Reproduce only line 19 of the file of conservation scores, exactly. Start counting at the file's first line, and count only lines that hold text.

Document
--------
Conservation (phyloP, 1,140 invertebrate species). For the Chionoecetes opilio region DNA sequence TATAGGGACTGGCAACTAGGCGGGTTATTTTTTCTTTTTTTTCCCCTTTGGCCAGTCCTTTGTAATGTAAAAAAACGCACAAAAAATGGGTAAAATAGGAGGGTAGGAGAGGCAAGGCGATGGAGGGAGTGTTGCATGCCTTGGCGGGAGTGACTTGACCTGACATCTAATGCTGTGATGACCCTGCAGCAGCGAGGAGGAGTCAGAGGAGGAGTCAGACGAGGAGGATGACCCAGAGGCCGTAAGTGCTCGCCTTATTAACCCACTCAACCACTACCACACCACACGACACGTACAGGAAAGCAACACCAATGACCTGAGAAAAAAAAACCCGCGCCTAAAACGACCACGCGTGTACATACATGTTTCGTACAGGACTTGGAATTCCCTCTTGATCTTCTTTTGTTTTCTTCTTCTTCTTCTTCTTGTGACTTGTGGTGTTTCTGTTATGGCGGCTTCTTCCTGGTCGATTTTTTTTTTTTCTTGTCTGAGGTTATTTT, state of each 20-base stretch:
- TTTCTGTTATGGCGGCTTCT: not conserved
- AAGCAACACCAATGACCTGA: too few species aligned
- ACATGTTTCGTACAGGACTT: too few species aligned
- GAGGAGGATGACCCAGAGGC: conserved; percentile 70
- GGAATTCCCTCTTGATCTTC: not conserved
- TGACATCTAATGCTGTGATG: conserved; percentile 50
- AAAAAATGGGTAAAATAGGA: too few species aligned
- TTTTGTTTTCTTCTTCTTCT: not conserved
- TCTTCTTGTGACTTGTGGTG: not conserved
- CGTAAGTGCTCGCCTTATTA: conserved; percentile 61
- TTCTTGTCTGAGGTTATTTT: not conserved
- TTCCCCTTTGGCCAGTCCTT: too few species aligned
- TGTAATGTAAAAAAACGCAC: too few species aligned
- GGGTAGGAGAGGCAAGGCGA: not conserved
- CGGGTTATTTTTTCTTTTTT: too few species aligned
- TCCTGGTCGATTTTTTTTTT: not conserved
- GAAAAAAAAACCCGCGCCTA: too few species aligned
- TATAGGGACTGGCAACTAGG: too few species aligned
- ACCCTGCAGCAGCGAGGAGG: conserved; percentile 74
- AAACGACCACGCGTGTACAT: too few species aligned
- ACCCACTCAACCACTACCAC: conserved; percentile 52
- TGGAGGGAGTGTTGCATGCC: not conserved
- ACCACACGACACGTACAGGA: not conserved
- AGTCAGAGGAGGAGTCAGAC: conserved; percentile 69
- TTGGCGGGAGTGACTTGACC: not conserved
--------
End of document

- TATAGGGACTGGCAACTAGG: too few species aligned